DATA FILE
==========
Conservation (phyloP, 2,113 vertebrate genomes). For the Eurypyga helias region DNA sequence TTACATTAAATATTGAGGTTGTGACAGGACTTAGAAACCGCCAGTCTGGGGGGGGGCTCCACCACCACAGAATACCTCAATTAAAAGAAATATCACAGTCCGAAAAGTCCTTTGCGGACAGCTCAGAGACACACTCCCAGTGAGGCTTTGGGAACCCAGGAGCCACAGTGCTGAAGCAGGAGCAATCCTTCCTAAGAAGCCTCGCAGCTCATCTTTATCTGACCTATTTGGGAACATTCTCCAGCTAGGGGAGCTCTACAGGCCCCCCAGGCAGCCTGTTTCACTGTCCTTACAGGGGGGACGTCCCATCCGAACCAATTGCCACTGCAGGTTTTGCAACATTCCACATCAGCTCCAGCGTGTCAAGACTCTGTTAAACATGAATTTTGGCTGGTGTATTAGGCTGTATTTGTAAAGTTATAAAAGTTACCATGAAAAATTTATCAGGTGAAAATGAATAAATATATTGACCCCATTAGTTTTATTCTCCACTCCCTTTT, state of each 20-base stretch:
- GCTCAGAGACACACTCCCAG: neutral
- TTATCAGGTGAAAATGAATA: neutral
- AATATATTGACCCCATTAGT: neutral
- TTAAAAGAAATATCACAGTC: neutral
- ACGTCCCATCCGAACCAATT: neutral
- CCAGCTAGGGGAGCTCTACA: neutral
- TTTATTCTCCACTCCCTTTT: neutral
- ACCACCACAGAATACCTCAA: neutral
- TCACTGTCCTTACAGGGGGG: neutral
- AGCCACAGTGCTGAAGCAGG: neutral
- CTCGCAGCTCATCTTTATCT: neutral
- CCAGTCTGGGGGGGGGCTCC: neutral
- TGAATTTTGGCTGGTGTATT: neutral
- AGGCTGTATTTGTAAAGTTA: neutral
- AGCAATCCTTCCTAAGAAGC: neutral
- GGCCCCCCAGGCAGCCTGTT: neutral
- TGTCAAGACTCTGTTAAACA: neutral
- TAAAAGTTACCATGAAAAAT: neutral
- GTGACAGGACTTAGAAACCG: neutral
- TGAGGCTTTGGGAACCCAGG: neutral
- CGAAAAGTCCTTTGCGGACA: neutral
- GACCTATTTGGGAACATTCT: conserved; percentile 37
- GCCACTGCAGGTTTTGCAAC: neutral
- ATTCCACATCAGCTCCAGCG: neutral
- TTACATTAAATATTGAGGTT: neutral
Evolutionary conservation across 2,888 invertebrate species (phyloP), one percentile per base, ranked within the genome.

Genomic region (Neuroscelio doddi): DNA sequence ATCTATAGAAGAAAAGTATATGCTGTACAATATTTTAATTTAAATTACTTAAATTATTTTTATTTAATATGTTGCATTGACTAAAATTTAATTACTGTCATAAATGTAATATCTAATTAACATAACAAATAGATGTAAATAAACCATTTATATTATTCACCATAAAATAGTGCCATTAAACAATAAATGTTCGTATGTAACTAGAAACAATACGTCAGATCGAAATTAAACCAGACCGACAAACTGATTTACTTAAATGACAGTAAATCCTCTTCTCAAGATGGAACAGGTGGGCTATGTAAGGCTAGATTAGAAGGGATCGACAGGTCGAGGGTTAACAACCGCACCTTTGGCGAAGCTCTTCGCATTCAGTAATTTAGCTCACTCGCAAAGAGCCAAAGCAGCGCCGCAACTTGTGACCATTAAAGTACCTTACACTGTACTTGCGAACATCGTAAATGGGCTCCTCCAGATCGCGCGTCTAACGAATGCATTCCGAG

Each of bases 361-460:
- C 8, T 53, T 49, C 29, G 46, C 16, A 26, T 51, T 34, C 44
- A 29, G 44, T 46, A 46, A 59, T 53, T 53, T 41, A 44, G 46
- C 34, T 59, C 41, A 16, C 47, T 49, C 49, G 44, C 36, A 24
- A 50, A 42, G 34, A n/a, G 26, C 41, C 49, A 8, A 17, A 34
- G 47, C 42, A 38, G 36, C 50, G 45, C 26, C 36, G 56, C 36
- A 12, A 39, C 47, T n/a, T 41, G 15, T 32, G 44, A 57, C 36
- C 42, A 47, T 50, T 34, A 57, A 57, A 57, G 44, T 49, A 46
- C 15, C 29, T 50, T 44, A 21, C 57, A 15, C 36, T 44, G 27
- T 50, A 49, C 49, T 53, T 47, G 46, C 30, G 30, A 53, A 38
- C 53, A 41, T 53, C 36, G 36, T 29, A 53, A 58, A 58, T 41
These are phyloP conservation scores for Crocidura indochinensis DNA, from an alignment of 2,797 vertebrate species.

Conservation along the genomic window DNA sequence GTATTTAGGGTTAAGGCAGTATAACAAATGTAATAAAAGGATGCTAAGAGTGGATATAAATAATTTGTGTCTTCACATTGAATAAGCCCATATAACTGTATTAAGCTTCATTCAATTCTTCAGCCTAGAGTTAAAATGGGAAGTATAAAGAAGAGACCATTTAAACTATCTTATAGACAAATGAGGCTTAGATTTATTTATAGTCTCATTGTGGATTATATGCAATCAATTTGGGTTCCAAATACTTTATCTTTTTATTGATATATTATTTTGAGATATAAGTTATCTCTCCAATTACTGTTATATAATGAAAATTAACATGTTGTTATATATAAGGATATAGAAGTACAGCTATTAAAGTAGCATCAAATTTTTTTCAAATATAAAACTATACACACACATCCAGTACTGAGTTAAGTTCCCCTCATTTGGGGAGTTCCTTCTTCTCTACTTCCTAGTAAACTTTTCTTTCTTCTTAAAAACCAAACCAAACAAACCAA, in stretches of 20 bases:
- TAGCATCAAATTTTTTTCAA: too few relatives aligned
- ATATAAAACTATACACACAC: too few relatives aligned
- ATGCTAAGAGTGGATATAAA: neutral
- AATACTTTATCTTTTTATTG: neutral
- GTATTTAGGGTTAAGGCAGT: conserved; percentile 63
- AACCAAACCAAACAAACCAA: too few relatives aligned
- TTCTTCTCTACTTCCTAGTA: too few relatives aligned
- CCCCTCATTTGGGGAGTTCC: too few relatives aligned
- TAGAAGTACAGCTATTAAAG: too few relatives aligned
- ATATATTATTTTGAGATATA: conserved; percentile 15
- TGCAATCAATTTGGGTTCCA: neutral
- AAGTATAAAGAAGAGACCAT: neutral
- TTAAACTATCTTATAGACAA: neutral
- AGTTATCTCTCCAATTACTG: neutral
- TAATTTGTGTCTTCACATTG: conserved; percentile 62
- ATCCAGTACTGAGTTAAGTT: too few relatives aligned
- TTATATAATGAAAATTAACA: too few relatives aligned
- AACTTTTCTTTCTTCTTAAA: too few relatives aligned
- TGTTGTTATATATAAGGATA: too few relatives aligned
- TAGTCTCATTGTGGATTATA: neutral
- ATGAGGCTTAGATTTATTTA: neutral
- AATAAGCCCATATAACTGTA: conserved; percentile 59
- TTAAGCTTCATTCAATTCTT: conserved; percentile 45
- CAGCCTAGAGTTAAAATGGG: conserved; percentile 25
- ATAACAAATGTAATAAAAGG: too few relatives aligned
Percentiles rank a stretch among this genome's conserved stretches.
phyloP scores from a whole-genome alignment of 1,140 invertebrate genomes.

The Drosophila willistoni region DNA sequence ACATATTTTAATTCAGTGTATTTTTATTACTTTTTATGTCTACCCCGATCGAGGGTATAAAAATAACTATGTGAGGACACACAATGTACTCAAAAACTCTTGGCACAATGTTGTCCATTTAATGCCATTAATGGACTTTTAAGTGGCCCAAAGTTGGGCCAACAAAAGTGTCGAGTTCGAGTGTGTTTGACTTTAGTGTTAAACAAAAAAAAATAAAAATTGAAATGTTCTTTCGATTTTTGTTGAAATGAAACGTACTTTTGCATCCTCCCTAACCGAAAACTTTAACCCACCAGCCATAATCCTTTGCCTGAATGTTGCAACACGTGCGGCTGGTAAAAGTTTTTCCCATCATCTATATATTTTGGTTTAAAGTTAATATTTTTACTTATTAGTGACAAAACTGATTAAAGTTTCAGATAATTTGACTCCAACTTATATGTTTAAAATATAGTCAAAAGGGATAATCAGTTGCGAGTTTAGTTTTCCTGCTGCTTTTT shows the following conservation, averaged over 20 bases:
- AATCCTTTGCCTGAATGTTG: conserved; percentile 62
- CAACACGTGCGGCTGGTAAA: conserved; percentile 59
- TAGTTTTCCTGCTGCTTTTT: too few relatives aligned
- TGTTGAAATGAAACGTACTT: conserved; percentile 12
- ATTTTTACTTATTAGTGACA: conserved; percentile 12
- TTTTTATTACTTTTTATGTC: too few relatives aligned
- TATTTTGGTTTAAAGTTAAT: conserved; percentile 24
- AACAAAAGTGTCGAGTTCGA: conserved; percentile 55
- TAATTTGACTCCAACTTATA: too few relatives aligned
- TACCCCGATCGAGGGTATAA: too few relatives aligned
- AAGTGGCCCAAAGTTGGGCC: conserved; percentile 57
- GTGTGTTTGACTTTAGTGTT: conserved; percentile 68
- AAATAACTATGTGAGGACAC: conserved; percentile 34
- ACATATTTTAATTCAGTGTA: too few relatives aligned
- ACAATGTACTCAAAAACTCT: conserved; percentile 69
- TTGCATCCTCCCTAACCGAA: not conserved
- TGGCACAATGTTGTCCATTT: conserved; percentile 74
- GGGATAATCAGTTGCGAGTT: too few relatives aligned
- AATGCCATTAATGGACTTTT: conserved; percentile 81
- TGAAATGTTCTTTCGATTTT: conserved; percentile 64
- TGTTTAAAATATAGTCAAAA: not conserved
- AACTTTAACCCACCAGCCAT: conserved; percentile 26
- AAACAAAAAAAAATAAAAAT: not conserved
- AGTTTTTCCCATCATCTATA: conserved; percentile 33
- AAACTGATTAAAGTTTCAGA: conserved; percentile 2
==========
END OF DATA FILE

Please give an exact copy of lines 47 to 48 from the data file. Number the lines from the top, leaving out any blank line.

- AACCAAACCAAACAAACCAA: too few relatives aligned
- TTCTTCTCTACTTCCTAGTA: too few relatives aligned